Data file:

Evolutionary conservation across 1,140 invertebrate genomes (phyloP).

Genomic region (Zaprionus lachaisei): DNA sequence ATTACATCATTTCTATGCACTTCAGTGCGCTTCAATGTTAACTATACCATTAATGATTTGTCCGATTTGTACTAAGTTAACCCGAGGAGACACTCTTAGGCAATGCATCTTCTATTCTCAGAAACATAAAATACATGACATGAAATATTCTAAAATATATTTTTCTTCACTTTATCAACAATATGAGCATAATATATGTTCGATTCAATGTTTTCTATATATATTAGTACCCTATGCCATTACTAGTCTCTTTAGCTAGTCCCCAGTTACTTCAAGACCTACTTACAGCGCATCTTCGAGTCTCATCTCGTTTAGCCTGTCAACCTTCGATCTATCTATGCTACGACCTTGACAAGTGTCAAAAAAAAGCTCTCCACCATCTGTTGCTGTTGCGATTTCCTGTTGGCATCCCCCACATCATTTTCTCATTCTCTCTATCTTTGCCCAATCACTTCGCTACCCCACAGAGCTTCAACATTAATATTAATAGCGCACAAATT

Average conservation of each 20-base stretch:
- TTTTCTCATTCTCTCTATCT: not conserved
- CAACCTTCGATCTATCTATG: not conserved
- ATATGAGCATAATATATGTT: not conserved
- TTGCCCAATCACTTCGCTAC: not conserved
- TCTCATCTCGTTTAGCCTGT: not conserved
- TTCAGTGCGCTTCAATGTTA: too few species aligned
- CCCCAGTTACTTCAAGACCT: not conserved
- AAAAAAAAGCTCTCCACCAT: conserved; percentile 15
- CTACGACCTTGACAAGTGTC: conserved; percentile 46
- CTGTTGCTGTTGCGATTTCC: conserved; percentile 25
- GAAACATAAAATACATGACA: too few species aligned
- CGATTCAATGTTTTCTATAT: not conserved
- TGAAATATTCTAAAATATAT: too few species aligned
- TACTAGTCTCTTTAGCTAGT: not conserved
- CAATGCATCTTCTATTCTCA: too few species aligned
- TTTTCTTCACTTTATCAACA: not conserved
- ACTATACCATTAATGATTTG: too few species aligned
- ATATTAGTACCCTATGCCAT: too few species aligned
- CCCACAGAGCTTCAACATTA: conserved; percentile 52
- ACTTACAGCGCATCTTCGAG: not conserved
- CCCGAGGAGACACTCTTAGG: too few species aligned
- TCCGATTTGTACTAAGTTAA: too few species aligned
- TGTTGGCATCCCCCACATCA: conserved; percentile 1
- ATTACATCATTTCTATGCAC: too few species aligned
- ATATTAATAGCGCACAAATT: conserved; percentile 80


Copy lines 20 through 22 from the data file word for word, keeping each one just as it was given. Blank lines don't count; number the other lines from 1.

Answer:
- ACTATACCATTAATGATTTG: too few species aligned
- ATATTAGTACCCTATGCCAT: too few species aligned
- CCCACAGAGCTTCAACATTA: conserved; percentile 52